|Publication number||US2003957 A|
|Publication date||Jun 4, 1935|
|Filing date||Nov 9, 1934|
|Priority date||Nov 9, 1934|
|Publication number||US 2003957 A, US 2003957A, US-A-2003957, US2003957 A, US2003957A|
|Inventors||Moses B Salisbury|
|Original Assignee||Moses B Salisbury|
|Export Citation||BiBTeX, EndNote, RefMan|
|Referenced by (14), Classifications (8)|
|External Links: USPTO, USPTO Assignment, Espacenet|
M. B. SALISBURY Filed NOV. 9, 1954,
II I 2522162222? s fldzsb @ZW/w aw Patented June 4, 1935 UNl'iED STATES PATENT OFFICE" JINGLE BALL Moses B. Salisbury, Chicago, 111.
Application November 9, 1934, Serial No. 752,236
My invention relates to balls which are adapted to produce sound when rotated, the principal purpose of the invention being to provide a device of this character for use as a toy or play- 5 thing, primarily for dogs, which toy will be able to withstand the rough usage to which the dog subjects it without affecting its sound producing qualities.
The invention contemplates the provision of a ball made of a semihard rubber, that is rubber soft enough to yield under pressure, but of such hardness and thickness as to prevent the permanent distortion of the surface thereof and to prevent tearing or biting through the ball.
It is further a purpose of this invention to provide a ball of this character with a novel means whereby a round bell placed within the ball may be caused to jingle upon rotation or bouncing of the ball with sufiicient loudness to be readily noticeable at a short distance.
It is a further purpose of the invention to provide a novel means for inserting and retaining the sound producing element or bell within the interior of the ball.
I will describe the preferred form of the invention by reference to the accompanying drawing wherein- Fig. l is a plan view of the ball, the interior and the bell being shown dotted; and 30 Fig. 2 is a sectional view taken on the line 2-2 of Fig. 1.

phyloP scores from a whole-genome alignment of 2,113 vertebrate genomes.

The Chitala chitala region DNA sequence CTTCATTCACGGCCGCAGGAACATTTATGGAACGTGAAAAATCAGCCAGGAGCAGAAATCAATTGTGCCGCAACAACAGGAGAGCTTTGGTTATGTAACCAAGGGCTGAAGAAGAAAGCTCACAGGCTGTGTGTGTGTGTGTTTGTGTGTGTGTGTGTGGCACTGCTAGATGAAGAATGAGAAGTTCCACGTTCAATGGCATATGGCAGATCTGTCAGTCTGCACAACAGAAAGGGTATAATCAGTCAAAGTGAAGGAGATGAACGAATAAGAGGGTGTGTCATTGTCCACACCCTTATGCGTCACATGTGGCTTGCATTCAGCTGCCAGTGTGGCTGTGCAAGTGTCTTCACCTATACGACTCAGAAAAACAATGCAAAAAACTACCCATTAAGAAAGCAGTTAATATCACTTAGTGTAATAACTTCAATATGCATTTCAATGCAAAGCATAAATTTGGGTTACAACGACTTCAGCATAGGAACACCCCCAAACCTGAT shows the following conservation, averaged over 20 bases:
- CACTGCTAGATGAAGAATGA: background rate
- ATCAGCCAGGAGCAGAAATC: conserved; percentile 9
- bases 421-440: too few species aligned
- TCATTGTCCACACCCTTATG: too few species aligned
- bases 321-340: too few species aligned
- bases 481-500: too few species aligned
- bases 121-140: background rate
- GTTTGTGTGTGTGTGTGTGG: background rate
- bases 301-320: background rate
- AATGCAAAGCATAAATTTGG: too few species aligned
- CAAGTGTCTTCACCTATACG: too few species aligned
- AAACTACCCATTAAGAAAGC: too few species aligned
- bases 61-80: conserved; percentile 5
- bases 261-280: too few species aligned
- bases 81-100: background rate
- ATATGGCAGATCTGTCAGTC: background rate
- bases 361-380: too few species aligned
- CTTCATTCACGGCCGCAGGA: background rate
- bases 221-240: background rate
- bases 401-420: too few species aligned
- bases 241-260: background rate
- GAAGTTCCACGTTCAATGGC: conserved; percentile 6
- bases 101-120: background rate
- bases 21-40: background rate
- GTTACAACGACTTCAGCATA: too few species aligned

Referring now in detail to the drawing, the essential elements of this ball are the body portion or ball part 5, the sound producing element 3 or bell 6, the openings 1 and 8 for emitting sound, the plug 9 for the insertion of the bell 6, and the irregular interior surface it 'of the ball portion 5.
I am aware that it has heretofore been proposed to insert bells and sound producing devices inside rubber balls and other kinds of balls, but such devices have proven unsatisfactory for the purpose of this ball because of their inability to hold their shape and avoid being torn while still retaining the sound producing quality.
I have found that, by making a ball 5 with a wall so thick as to prevent pressure on the ball from inverting the curvature of any particular section of the ball when the air is pushed out from the interior and pressure is applied at a particular spot on the outside, the wall is capable of withstanding the rough chewing of a dog and further does not offer any collapsed portion which the dog may bite into and thus start the ball to tearing.
Naturally the material of which the ball is made must not be the soft sponge rubber as that cannot withstand the treatment. It is a relatively hard rubber for two purposes: one, to make the ball capable of withstanding the chewing, and the other is to provide sufficient hardness in the hollow interior that the polygonal or rough surface It will actually repel the bell 6 to give the jingling sound desired. The interior surface of the ball is made up of a plurality of faces set at an angle to each other in such fashion that, no matter 10 which way the ball rolls or bounds, its result is to give a tumbling motion to the bell 6.